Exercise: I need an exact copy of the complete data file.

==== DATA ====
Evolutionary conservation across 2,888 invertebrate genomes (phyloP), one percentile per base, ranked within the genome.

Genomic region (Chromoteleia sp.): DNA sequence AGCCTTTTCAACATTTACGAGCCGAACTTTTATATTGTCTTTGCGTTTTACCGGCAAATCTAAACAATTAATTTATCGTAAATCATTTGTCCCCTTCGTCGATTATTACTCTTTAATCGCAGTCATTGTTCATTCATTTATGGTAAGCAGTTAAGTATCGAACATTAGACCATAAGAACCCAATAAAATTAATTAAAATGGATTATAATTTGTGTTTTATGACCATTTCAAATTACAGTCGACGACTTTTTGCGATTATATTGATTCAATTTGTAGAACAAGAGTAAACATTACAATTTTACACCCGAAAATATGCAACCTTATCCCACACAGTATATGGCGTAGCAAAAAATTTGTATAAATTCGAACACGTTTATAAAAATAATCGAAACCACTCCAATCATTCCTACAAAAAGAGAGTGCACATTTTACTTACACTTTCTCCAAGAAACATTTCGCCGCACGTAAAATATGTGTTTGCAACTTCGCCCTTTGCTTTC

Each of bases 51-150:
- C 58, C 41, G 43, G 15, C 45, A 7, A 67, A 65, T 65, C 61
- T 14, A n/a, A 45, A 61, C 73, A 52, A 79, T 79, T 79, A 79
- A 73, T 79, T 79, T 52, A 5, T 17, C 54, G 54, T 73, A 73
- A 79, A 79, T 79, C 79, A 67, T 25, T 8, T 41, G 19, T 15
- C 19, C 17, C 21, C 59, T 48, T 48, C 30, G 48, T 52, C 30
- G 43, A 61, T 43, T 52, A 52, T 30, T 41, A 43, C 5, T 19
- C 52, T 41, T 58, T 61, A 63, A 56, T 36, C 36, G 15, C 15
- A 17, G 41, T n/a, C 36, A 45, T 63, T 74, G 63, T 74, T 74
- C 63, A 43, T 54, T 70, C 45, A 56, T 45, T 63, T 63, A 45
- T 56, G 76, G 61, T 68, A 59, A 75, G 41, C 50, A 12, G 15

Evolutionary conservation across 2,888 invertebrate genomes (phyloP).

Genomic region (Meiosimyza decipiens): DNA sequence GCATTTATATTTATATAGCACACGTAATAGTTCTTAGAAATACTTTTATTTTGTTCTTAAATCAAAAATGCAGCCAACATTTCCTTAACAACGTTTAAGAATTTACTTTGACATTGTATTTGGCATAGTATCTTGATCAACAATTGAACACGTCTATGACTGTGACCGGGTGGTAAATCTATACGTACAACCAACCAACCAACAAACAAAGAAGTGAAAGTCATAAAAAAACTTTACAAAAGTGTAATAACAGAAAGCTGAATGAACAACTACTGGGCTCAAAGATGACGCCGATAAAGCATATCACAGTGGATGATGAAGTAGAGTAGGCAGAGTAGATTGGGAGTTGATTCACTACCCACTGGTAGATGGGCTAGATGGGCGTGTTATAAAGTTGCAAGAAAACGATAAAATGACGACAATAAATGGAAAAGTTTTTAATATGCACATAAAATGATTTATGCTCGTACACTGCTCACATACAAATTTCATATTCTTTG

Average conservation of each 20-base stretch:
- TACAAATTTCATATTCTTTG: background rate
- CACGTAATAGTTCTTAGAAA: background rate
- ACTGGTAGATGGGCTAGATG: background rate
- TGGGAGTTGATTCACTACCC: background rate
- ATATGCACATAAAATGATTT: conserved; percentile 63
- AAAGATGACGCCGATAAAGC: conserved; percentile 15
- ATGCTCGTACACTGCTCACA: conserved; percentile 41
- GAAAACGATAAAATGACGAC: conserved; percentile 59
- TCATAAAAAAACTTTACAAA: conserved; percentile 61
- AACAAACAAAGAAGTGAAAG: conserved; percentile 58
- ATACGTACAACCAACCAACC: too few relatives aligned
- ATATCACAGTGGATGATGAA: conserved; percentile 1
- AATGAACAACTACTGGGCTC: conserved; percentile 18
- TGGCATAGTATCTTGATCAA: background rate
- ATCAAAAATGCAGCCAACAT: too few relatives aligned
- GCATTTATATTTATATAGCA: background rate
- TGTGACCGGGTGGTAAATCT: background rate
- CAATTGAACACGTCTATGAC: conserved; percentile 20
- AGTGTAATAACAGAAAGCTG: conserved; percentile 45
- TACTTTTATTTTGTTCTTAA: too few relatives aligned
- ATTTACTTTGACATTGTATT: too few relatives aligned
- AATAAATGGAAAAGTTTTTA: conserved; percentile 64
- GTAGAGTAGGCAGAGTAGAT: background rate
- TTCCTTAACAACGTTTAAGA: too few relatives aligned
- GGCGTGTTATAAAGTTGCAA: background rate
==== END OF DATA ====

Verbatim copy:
Evolutionary conservation across 2,888 invertebrate genomes (phyloP), one percentile per base, ranked within the genome.

Genomic region (Chromoteleia sp.): DNA sequence AGCCTTTTCAACATTTACGAGCCGAACTTTTATATTGTCTTTGCGTTTTACCGGCAAATCTAAACAATTAATTTATCGTAAATCATTTGTCCCCTTCGTCGATTATTACTCTTTAATCGCAGTCATTGTTCATTCATTTATGGTAAGCAGTTAAGTATCGAACATTAGACCATAAGAACCCAATAAAATTAATTAAAATGGATTATAATTTGTGTTTTATGACCATTTCAAATTACAGTCGACGACTTTTTGCGATTATATTGATTCAATTTGTAGAACAAGAGTAAACATTACAATTTTACACCCGAAAATATGCAACCTTATCCCACACAGTATATGGCGTAGCAAAAAATTTGTATAAATTCGAACACGTTTATAAAAATAATCGAAACCACTCCAATCATTCCTACAAAAAGAGAGTGCACATTTTACTTACACTTTCTCCAAGAAACATTTCGCCGCACGTAAAATATGTGTTTGCAACTTCGCCCTTTGCTTTC

Each of bases 51-150:
- C 58, C 41, G 43, G 15, C 45, A 7, A 67, A 65, T 65, C 61
- T 14, A n/a, A 45, A 61, C 73, A 52, A 79, T 79, T 79, A 79
- A 73, T 79, T 79, T 52, A 5, T 17, C 54, G 54, T 73, A 73
- A 79, A 79, T 79, C 79, A 67, T 25, T 8, T 41, G 19, T 15
- C 19, C 17, C 21, C 59, T 48, T 48, C 30, G 48, T 52, C 30
- G 43, A 61, T 43, T 52, A 52, T 30, T 41, A 43, C 5, T 19
- C 52, T 41, T 58, T 61, A 63, A 56, T 36, C 36, G 15, C 15
- A 17, G 41, T n/a, C 36, A 45, T 63, T 74, G 63, T 74, T 74
- C 63, A 43, T 54, T 70, C 45, A 56, T 45, T 63, T 63, A 45
- T 56, G 76, G 61, T 68, A 59, A 75, G 41, C 50, A 12, G 15

Evolutionary conservation across 2,888 invertebrate genomes (phyloP).

Genomic region (Meiosimyza decipiens): DNA sequence GCATTTATATTTATATAGCACACGTAATAGTTCTTAGAAATACTTTTATTTTGTTCTTAAATCAAAAATGCAGCCAACATTTCCTTAACAACGTTTAAGAATTTACTTTGACATTGTATTTGGCATAGTATCTTGATCAACAATTGAACACGTCTATGACTGTGACCGGGTGGTAAATCTATACGTACAACCAACCAACCAACAAACAAAGAAGTGAAAGTCATAAAAAAACTTTACAAAAGTGTAATAACAGAAAGCTGAATGAACAACTACTGGGCTCAAAGATGACGCCGATAAAGCATATCACAGTGGATGATGAAGTAGAGTAGGCAGAGTAGATTGGGAGTTGATTCACTACCCACTGGTAGATGGGCTAGATGGGCGTGTTATAAAGTTGCAAGAAAACGATAAAATGACGACAATAAATGGAAAAGTTTTTAATATGCACATAAAATGATTTATGCTCGTACACTGCTCACATACAAATTTCATATTCTTTG

Average conservation of each 20-base stretch:
- TACAAATTTCATATTCTTTG: background rate
- CACGTAATAGTTCTTAGAAA: background rate
- ACTGGTAGATGGGCTAGATG: background rate
- TGGGAGTTGATTCACTACCC: background rate
- ATATGCACATAAAATGATTT: conserved; percentile 63
- AAAGATGACGCCGATAAAGC: conserved; percentile 15
- ATGCTCGTACACTGCTCACA: conserved; percentile 41
- GAAAACGATAAAATGACGAC: conserved; percentile 59
- TCATAAAAAAACTTTACAAA: conserved; percentile 61
- AACAAACAAAGAAGTGAAAG: conserved; percentile 58
- ATACGTACAACCAACCAACC: too few relatives aligned
- ATATCACAGTGGATGATGAA: conserved; percentile 1
- AATGAACAACTACTGGGCTC: conserved; percentile 18
- TGGCATAGTATCTTGATCAA: background rate
- ATCAAAAATGCAGCCAACAT: too few relatives aligned
- GCATTTATATTTATATAGCA: background rate
- TGTGACCGGGTGGTAAATCT: background rate
- CAATTGAACACGTCTATGAC: conserved; percentile 20
- AGTGTAATAACAGAAAGCTG: conserved; percentile 45
- TACTTTTATTTTGTTCTTAA: too few relatives aligned
- ATTTACTTTGACATTGTATT: too few relatives aligned
- AATAAATGGAAAAGTTTTTA: conserved; percentile 64
- GTAGAGTAGGCAGAGTAGAT: background rate
- TTCCTTAACAACGTTTAAGA: too few relatives aligned
- GGCGTGTTATAAAGTTGCAA: background rate